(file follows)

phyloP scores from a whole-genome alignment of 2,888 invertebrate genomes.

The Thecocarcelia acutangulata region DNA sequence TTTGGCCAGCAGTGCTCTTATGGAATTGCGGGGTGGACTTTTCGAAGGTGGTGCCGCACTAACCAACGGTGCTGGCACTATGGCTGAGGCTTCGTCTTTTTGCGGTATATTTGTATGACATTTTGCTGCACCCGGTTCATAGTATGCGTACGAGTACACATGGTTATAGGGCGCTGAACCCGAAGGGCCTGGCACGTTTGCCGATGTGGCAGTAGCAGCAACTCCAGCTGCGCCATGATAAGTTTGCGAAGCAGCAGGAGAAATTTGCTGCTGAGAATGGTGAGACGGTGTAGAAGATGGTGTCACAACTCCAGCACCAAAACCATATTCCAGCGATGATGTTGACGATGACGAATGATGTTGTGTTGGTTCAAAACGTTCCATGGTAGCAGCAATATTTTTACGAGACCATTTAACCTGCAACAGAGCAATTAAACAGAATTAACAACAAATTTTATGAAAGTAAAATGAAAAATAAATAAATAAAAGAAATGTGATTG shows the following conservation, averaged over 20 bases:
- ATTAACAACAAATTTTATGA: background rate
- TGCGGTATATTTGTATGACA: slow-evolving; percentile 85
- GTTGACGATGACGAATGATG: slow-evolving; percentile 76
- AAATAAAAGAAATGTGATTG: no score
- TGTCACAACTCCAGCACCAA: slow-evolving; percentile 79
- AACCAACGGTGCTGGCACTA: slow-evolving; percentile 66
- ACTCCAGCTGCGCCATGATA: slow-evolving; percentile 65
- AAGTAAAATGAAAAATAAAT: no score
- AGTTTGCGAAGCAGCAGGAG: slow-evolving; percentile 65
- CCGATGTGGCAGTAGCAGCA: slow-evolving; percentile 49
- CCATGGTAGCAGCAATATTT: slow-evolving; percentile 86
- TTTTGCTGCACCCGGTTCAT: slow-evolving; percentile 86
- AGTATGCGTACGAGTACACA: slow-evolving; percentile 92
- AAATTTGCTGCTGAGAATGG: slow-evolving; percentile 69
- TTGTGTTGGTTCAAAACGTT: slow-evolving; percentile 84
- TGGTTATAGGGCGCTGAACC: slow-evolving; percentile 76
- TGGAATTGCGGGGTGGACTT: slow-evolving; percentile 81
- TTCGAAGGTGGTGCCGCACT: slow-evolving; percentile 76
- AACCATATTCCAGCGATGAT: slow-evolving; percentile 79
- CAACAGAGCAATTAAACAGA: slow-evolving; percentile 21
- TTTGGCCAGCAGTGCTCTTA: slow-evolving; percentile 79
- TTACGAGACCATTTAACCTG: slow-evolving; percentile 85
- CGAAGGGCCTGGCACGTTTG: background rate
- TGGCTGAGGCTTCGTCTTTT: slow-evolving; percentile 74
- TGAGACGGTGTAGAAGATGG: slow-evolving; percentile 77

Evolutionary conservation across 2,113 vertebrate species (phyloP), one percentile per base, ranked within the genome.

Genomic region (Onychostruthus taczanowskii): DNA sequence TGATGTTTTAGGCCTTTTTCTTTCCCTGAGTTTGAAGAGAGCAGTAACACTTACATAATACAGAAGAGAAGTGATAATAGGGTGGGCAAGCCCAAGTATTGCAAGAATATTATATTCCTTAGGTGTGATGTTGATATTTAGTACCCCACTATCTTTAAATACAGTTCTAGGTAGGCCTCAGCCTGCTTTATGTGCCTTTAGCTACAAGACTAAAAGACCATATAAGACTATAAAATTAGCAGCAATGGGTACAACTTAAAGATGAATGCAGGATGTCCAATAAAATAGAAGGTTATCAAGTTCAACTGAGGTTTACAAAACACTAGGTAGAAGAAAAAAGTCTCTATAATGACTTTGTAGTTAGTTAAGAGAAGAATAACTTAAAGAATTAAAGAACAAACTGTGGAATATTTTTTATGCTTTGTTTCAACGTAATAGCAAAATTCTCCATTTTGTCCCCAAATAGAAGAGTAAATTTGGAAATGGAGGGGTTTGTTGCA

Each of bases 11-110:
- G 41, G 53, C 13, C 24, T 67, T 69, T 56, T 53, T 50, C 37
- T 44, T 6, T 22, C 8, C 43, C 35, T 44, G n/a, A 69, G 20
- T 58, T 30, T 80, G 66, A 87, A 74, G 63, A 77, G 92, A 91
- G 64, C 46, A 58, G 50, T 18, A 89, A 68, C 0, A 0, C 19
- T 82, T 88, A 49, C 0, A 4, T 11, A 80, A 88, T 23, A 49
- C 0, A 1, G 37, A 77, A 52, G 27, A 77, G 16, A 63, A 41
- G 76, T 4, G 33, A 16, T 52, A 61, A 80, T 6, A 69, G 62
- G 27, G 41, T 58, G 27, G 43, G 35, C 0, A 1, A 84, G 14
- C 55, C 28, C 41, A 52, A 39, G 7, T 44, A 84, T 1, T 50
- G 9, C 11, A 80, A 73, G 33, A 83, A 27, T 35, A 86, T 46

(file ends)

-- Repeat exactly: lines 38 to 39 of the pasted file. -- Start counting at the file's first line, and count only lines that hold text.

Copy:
- G 27, G 41, T 58, G 27, G 43, G 35, C 0, A 1, A 84, G 14
- C 55, C 28, C 41, A 52, A 39, G 7, T 44, A 84, T 1, T 50